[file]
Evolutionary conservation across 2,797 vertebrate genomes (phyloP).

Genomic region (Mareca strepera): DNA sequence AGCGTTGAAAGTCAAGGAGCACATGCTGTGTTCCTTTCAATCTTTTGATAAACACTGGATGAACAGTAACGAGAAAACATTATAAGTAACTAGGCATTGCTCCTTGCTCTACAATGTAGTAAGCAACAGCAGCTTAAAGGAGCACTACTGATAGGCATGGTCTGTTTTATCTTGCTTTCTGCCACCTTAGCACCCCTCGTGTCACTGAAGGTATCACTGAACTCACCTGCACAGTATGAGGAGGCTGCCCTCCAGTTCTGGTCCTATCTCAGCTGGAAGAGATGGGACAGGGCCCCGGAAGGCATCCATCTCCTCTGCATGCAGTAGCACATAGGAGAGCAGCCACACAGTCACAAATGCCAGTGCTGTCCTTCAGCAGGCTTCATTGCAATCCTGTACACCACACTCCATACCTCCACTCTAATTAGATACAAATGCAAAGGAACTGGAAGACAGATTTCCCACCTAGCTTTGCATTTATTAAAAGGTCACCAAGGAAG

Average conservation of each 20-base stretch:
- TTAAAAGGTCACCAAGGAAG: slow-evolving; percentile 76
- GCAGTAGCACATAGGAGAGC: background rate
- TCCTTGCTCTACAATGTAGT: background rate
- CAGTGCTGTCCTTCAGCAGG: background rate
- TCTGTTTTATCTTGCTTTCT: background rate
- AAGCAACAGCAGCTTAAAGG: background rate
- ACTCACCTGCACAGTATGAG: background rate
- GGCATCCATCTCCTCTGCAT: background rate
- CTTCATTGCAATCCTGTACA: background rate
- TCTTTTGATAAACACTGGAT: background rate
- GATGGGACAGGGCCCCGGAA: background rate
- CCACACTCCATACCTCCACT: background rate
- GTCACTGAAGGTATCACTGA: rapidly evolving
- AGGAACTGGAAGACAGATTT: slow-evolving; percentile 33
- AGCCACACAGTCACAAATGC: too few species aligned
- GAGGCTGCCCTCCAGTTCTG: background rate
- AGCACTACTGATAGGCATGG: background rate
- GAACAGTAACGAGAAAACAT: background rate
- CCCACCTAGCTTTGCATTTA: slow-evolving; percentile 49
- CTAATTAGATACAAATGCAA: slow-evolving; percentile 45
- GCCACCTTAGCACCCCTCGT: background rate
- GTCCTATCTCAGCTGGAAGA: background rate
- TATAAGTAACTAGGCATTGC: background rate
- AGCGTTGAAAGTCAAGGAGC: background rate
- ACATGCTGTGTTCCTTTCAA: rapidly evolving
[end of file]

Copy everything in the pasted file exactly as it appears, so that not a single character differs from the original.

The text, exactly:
Evolutionary conservation across 2,797 vertebrate genomes (phyloP).

Genomic region (Mareca strepera): DNA sequence AGCGTTGAAAGTCAAGGAGCACATGCTGTGTTCCTTTCAATCTTTTGATAAACACTGGATGAACAGTAACGAGAAAACATTATAAGTAACTAGGCATTGCTCCTTGCTCTACAATGTAGTAAGCAACAGCAGCTTAAAGGAGCACTACTGATAGGCATGGTCTGTTTTATCTTGCTTTCTGCCACCTTAGCACCCCTCGTGTCACTGAAGGTATCACTGAACTCACCTGCACAGTATGAGGAGGCTGCCCTCCAGTTCTGGTCCTATCTCAGCTGGAAGAGATGGGACAGGGCCCCGGAAGGCATCCATCTCCTCTGCATGCAGTAGCACATAGGAGAGCAGCCACACAGTCACAAATGCCAGTGCTGTCCTTCAGCAGGCTTCATTGCAATCCTGTACACCACACTCCATACCTCCACTCTAATTAGATACAAATGCAAAGGAACTGGAAGACAGATTTCCCACCTAGCTTTGCATTTATTAAAAGGTCACCAAGGAAG

Average conservation of each 20-base stretch:
- TTAAAAGGTCACCAAGGAAG: slow-evolving; percentile 76
- GCAGTAGCACATAGGAGAGC: background rate
- TCCTTGCTCTACAATGTAGT: background rate
- CAGTGCTGTCCTTCAGCAGG: background rate
- TCTGTTTTATCTTGCTTTCT: background rate
- AAGCAACAGCAGCTTAAAGG: background rate
- ACTCACCTGCACAGTATGAG: background rate
- GGCATCCATCTCCTCTGCAT: background rate
- CTTCATTGCAATCCTGTACA: background rate
- TCTTTTGATAAACACTGGAT: background rate
- GATGGGACAGGGCCCCGGAA: background rate
- CCACACTCCATACCTCCACT: background rate
- GTCACTGAAGGTATCACTGA: rapidly evolving
- AGGAACTGGAAGACAGATTT: slow-evolving; percentile 33
- AGCCACACAGTCACAAATGC: too few species aligned
- GAGGCTGCCCTCCAGTTCTG: background rate
- AGCACTACTGATAGGCATGG: background rate
- GAACAGTAACGAGAAAACAT: background rate
- CCCACCTAGCTTTGCATTTA: slow-evolving; percentile 49
- CTAATTAGATACAAATGCAA: slow-evolving; percentile 45
- GCCACCTTAGCACCCCTCGT: background rate
- GTCCTATCTCAGCTGGAAGA: background rate
- TATAAGTAACTAGGCATTGC: background rate
- AGCGTTGAAAGTCAAGGAGC: background rate
- ACATGCTGTGTTCCTTTCAA: rapidly evolving